<video:duration> – The video’s length in minutes, between 0 and 28800 (8 hours). This isn’t technically required, but Google recommends it.
<video:expiration_date> – Only include this information if your video will not be available after a certain date. If you do use it, put dates in YYYY-MM-DD format, and times in Thh:mm:ss:TZD format.
<video:rating> – The video’s rating. Only values between 0.0 and 5.0 are valid.
<video:view_count> – The number of times the video has been watched.
<video:publication_date> – The date the video was first published, not the date you put it on your site.
<video:family_friendly> – If No, your video will only appear in search results when the user disables SafeSearch. Otherwise, make this Yes.
<video:tag> – A very short description of key concepts related to your video. Create a separate <video:tag> element for each tag you use, up to 32 tags.
<video:category – The broad subject your video covers, such as SEO, Digital Marketing or Advertising.
<video:restriction relationship=allow/deny> – A list of countries where the video cannot play, or a list of the only countries in which users can access the video, dependent on whether you set relationship as allow or deny. The list is space-delimited and uses the ISO 3166 country codes. If you don’t use this tag, it will be assumed that your video is available globally.
<video:gallery_loc> – The URL where you can find the collection in which your video appears, if there is one. Each video can have only one gallery_loc tag. If your gallery has a title you can add the title attribute.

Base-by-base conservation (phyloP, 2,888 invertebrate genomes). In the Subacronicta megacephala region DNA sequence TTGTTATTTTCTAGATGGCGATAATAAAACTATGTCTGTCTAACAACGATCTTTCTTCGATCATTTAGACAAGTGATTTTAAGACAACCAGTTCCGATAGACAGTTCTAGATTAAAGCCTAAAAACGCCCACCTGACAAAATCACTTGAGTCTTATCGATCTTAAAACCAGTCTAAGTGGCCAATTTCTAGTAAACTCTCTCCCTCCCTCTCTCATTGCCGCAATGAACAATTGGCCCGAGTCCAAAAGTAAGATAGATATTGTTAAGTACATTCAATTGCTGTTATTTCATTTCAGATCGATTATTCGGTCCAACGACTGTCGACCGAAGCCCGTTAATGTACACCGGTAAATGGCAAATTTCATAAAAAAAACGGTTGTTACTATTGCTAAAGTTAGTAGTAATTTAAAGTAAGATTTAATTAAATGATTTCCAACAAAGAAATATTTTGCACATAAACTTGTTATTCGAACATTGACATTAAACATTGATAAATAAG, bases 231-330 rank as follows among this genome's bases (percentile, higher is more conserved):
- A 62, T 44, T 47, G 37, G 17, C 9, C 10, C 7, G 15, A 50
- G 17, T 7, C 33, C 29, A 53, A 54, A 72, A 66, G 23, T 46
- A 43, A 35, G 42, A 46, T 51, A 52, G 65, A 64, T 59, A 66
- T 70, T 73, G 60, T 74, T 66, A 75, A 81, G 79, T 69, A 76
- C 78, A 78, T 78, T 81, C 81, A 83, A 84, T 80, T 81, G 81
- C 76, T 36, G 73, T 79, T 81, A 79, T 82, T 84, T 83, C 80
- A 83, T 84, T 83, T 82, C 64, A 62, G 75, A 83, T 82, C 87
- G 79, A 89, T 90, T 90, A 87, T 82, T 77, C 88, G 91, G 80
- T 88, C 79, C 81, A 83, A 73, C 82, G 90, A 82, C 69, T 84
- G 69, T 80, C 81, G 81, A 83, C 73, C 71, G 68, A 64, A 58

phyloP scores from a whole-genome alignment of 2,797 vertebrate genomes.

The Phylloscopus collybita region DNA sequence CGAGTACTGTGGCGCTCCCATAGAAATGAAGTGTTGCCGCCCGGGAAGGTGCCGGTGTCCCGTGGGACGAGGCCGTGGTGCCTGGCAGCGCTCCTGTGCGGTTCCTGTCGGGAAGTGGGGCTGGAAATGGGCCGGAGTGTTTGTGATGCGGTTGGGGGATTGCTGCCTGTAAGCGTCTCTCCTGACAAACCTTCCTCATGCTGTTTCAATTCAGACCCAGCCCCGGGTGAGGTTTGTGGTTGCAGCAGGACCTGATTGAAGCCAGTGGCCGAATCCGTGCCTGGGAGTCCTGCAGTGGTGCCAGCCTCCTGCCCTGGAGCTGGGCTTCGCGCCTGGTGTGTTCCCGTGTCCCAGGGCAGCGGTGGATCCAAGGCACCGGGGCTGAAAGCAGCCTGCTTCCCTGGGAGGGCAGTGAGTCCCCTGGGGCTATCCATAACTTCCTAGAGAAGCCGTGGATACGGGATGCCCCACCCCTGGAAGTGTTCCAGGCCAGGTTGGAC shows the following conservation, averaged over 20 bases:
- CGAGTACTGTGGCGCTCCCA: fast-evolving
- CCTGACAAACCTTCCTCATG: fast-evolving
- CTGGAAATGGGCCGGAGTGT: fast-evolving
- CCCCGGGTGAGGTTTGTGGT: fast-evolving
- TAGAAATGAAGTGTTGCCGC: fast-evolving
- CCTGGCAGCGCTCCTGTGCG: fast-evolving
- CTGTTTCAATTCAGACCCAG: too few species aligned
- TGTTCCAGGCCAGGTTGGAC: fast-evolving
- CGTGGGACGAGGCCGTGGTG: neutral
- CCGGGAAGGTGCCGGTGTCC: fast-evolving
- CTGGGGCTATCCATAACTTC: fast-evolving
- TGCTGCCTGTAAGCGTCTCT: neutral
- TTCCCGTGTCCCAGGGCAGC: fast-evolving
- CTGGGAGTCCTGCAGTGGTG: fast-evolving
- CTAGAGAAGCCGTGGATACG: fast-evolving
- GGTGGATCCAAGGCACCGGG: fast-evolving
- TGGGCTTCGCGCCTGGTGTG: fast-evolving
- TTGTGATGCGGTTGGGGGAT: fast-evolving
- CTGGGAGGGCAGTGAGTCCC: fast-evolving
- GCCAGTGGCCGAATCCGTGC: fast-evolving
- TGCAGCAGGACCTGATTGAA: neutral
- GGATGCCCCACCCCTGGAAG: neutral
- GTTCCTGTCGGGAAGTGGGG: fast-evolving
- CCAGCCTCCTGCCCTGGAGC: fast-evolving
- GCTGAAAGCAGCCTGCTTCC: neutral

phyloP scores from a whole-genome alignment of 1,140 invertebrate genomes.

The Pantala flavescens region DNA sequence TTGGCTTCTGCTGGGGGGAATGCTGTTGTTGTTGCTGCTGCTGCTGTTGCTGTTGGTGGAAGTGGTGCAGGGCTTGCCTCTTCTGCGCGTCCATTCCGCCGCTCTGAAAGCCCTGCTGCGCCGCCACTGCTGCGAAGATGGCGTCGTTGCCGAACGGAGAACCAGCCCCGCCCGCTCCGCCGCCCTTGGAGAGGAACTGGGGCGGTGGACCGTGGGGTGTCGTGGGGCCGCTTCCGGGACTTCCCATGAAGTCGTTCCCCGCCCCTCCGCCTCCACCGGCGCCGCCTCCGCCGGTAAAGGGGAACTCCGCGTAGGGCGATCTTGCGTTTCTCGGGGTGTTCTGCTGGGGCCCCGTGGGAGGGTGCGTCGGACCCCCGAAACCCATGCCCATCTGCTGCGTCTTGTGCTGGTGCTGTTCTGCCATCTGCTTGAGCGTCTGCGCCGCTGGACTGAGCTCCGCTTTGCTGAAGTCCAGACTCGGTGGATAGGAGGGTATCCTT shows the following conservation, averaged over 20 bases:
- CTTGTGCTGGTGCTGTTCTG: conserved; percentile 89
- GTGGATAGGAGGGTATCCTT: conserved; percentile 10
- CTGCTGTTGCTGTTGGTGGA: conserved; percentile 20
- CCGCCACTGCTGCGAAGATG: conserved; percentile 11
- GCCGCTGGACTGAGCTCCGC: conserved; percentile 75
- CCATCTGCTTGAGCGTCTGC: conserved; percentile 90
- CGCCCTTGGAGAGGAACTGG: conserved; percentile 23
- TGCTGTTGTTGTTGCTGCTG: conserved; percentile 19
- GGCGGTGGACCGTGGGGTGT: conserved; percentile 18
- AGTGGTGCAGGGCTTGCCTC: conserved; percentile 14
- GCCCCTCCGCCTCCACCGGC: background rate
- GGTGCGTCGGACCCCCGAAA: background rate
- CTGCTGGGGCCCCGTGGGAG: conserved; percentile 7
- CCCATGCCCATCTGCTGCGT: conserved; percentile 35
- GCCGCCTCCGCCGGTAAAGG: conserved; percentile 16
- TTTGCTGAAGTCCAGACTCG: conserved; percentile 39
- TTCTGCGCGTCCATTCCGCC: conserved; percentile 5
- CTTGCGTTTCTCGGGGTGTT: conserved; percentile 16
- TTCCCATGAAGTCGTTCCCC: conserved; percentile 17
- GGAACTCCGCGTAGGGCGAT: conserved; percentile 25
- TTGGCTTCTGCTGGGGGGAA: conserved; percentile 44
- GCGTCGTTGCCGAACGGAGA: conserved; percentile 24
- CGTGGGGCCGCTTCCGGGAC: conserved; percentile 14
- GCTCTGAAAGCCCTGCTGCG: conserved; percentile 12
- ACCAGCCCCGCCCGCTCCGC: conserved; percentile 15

<video:price currency=” ”> – The price to download the video. The currency= attribute is required and uses the ISO 4217 currency code. Add the optional type= attribute to specify if the download is to own or rent, and resolution= to specify if the video is in HD or SD. You can use this multiple times for each currency you accept.
<video:requires_subscription> – Allowed values are yes and no to indicate whether or not a subscription is required to watch the video.
<video:uploader> – If your video is embedded from another video site, put the name of the host here. This URL must be the same domain as the <loc> tag.
<video:platform_relationship=allow/deny> – The platforms, web, mobile, and tv, where the video can or cannot be accessed. The relationship= attribute defines whether the list is inclusive or exclusive. You can have only one platform tag per video.
<video:live> – Whether or not the video is a live stream. Only yes or no are valid.
XML sitemaps are limited by size, both in number of URLs you can include and in file size. Sitemaps can only have 50,000 entries, with up to 1,000 images and a max size of 10MB. If you’ve got a really big site that has lots of pages, images and/or videos, you’ll need to create multiple sitemaps. If you encounter this, you’ll need to create a sitemap of sitemaps, known as a Sitemap Index File.
Continue reading %XML Sitemaps: The Beginner’s Guide%

via Reme Le Hane